The lead developers have the most influence in the governance structure of Ethereum and are primarily responsible for making decisions as to the future direction of the network. This is a divisive aspect of Ethereum, depending on your outlook. To some, it is an unavoidable consequence that a relative few hold a disproportionate amount of influence in the direction of Ethereum since only a handful of people in the world are knowledgeable enough to make an informed decision on certain hyper-technical matters.
Ethereum network specifications run through and maintained by the EVM are high-level rules which dictate things like how miners broadcast blocks, block rewards, and how transactions are sent to the mempool. They provide standards to ensure that the rules defined in the Ethereum protocol are properly followed and that the code executes as intended without intermediaries.
For anyone to participate in the Ethereum network, they need to run node software or a client. This allows users to interact within the Ethereum ecosystem within the rules laid out by the protocol. Essentially, Ethereum serves as the back-end infrastructure for crypto applications, not unlike "front-end" and "back-end" web architecture today.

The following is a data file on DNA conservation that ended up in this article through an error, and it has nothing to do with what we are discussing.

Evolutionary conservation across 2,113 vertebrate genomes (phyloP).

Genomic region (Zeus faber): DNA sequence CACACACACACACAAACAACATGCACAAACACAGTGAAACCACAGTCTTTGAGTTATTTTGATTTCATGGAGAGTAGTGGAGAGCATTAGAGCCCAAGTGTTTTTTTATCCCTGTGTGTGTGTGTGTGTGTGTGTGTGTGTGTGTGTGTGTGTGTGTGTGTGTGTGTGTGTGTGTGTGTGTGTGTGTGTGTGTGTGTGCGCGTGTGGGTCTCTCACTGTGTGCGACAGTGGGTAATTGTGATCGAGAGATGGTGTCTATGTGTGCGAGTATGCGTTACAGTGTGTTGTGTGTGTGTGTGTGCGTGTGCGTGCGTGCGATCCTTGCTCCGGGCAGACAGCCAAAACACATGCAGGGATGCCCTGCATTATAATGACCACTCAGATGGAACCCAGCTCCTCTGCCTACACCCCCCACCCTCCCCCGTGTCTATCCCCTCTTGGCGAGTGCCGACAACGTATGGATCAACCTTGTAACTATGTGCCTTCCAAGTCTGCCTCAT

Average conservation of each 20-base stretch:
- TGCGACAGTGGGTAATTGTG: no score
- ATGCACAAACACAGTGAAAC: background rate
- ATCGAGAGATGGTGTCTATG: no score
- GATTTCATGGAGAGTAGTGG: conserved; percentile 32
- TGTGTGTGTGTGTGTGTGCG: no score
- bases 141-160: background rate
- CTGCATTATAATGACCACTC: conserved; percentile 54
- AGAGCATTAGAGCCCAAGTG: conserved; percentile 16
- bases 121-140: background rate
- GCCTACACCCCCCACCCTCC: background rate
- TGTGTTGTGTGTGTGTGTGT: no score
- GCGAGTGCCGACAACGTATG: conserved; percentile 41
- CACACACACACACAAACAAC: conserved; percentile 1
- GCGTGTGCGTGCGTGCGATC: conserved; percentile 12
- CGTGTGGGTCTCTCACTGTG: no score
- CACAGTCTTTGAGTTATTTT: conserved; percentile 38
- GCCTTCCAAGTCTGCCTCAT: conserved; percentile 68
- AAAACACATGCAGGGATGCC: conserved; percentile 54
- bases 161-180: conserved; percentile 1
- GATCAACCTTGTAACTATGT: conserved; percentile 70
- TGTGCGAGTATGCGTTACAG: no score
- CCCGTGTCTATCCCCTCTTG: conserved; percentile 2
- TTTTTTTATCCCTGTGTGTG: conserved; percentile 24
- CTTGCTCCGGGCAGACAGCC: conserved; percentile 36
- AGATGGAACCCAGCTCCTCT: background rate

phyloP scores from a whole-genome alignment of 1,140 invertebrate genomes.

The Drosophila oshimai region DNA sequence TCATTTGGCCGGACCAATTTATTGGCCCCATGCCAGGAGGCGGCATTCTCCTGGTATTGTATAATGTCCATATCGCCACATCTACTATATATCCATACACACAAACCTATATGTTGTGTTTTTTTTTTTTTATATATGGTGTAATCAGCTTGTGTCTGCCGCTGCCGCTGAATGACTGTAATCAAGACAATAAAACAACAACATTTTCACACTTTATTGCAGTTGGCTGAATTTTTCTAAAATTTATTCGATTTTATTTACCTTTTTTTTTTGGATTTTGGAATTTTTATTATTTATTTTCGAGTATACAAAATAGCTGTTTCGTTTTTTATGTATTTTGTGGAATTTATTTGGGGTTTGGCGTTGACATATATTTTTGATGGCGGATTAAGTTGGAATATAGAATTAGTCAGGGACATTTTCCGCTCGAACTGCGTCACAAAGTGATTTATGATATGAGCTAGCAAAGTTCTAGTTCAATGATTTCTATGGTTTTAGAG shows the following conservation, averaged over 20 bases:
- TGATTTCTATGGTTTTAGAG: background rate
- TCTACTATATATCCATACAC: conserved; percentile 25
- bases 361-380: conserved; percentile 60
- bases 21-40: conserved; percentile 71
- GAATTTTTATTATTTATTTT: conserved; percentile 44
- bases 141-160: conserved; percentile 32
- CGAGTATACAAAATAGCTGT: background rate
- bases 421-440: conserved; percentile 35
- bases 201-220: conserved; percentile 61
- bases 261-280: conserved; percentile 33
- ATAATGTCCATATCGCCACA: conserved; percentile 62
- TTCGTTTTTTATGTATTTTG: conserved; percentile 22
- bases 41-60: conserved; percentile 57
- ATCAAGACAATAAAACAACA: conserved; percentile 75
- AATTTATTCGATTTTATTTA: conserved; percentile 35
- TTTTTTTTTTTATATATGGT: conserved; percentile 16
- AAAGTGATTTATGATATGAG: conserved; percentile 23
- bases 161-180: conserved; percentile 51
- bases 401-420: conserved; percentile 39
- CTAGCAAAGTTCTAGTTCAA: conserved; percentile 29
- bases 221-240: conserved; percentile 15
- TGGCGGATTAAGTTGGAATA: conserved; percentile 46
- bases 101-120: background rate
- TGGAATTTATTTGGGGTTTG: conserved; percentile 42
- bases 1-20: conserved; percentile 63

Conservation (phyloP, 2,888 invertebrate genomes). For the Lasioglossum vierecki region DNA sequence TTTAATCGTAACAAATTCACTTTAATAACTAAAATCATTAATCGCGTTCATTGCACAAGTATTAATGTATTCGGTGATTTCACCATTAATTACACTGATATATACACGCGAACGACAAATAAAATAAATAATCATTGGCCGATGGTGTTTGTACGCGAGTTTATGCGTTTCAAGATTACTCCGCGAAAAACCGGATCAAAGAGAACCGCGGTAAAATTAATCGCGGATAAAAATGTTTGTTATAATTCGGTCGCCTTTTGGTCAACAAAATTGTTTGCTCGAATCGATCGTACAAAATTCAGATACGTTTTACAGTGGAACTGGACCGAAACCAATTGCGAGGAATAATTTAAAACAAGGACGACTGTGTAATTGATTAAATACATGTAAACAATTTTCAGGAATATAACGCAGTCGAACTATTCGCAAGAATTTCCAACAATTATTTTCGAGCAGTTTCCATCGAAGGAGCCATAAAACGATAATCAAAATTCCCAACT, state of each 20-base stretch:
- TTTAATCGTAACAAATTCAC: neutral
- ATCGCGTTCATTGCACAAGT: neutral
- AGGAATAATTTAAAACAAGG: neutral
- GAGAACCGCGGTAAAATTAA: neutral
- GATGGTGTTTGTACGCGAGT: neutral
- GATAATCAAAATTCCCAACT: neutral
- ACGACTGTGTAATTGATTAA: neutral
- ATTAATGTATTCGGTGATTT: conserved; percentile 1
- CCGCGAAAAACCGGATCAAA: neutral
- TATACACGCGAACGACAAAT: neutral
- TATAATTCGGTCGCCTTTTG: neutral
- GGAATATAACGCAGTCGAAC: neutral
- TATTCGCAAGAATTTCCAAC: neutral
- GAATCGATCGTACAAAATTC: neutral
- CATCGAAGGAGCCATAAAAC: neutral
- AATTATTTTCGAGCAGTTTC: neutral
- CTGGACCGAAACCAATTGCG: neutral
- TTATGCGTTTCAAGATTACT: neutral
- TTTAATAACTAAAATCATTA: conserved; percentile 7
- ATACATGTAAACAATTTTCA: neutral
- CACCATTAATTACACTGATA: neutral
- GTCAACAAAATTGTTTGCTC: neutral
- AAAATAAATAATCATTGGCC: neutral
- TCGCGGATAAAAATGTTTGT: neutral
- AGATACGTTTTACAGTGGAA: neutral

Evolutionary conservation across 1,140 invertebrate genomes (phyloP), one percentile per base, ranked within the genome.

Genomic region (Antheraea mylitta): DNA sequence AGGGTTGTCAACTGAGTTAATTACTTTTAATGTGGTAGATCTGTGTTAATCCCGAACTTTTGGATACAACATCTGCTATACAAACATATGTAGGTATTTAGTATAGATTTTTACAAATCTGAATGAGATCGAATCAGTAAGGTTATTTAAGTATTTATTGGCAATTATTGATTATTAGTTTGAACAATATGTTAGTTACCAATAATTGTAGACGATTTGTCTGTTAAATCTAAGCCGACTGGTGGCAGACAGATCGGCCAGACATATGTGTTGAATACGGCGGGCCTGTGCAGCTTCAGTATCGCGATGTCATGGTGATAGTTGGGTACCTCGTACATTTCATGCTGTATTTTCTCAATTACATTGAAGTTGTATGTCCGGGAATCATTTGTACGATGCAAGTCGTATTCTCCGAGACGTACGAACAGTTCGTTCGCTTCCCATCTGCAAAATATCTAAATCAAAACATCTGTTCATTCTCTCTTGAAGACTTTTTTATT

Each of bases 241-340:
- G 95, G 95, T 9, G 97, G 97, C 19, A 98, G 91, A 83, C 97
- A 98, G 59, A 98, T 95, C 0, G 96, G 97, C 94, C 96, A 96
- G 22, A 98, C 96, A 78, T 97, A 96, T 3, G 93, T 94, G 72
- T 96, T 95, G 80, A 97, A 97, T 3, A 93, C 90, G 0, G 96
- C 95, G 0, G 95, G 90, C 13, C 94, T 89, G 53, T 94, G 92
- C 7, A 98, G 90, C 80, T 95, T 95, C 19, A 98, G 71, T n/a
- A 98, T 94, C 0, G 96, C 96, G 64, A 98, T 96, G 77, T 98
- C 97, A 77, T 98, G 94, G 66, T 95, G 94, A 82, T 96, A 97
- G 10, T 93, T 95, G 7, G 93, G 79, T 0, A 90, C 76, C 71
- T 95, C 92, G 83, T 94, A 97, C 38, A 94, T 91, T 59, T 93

All else equal, having more nodes is good for decentralization, but sometimes, running a node is too technical, expensive, or burdensome for the average user. Archive node store all the blockchain data from genesis and forms an archive of historical states (who owns what at a certain point in the past). This is only necessary if a user/entity needs to query something such as an account balance at block 4,000,000, making it necessary for only services such as block explorers, chain analytics firms, wallets, etc. Because of this structure, archive nodes contain terabytes of data, making them less appealing to normal users due to the hardware requirements and storage costs needed to run one.